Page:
The Pursuit of the American Dream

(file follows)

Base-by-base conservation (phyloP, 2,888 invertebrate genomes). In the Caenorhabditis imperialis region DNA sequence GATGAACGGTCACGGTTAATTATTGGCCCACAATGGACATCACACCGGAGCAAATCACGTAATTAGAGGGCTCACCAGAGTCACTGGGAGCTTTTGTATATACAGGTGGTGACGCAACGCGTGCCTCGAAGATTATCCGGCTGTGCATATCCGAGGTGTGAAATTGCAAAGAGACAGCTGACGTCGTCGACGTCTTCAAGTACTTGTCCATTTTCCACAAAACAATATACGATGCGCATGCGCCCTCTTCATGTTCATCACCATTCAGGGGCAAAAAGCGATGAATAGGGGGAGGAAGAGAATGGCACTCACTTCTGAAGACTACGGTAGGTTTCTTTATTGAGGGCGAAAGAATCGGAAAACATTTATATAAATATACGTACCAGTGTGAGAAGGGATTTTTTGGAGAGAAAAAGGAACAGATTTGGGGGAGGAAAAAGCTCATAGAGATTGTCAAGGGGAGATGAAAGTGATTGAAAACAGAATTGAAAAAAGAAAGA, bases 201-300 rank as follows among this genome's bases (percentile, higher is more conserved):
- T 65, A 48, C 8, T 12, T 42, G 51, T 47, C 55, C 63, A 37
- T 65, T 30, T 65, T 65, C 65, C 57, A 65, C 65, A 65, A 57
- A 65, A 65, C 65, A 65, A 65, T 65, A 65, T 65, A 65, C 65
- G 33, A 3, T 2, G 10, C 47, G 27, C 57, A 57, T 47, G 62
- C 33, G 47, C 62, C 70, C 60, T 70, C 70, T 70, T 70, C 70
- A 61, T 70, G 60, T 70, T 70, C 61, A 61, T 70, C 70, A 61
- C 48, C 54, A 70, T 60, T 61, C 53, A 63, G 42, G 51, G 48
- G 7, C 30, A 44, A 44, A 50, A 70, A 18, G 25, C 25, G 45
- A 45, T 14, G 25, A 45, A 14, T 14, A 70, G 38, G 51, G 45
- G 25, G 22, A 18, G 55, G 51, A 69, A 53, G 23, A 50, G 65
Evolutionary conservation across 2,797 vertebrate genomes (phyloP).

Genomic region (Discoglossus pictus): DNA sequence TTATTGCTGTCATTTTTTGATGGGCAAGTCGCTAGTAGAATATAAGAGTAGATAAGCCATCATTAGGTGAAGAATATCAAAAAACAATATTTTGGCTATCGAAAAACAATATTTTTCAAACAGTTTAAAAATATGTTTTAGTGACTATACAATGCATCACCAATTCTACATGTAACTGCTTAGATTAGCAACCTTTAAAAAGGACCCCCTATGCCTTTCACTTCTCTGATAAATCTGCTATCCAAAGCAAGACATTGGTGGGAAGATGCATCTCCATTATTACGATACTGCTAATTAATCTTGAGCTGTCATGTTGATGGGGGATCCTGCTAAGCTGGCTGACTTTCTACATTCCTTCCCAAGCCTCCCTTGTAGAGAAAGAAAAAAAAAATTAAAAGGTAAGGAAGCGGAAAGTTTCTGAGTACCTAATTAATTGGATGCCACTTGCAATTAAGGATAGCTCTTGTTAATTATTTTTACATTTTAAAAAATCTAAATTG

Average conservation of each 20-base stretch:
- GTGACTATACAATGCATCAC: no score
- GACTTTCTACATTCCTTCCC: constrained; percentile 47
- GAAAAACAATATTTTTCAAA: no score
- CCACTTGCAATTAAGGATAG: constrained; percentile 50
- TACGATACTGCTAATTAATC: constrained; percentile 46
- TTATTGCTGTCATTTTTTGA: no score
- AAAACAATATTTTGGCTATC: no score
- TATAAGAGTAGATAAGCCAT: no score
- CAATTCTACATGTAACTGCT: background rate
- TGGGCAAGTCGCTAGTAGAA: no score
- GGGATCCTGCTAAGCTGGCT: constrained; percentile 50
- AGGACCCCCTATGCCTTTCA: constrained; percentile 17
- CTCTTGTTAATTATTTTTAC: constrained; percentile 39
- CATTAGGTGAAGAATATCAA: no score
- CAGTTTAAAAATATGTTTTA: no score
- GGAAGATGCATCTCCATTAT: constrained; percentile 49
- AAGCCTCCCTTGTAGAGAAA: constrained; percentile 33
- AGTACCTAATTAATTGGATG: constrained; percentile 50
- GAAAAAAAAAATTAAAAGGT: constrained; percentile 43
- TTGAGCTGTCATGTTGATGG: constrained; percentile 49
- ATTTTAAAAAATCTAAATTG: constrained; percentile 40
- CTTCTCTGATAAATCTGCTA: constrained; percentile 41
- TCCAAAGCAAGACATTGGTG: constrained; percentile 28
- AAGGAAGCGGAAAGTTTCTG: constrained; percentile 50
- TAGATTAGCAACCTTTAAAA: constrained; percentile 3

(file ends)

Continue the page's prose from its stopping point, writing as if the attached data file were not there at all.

What is the American Dream and how does one obtain it? That question can be answered in a multitude of ways. For some achieving the American Dream means living a better, richer and happier life. Others believe it has more emphasis on just living simply and having a fulfilling life; also having the opportunity to become anything one desires with little determination and hard work. In Watson’s Bread and Roses: Mills, Migrants, and the Struggle for the American Dream, immigrants, who came to Lawrence in hopes of obtaining a better life, stood up for their rights and fought for a better life. The immigrant’s path to the American Dream was a search for opportunity and dignity. When man is forced to live in terribly, extreme conditions, he realizes he can fight for something better because there’s nothing to lose. That’s what happened in January of 1912, a strike that would be known as the “most dramatic strike in American history” (Watson 12). The textile strike in Lawrence, Massachusetts (also known as the Bread and Roses Strike) captured the attention of the entire nation. 30,000 mostly immigrant and unskilled workers went on strike against powerful economic, political, and social forces and won. The Lawrence strike was not caused either by the Industrial Workers of the World or by the reduction of the working week from fifty-six to fifty-four hours with the ensuing loss of pay. The reduction was only the last straw in a situation that the workers could not endure any longer. They were no longer willing to put up with it. In Lawrence, despite poverty, declining wages, lost jobs, and anti-immigrant feelings - immigrants were still able to find some security in their family, their ethnic groups, and in their Americanism. “Lawrence was an ‘ardently American city’, where both native and immigrant shared a common faith in the United States” says Frank Fletcher. For most workers in Lawrence at the start of the 20th Century, there was...
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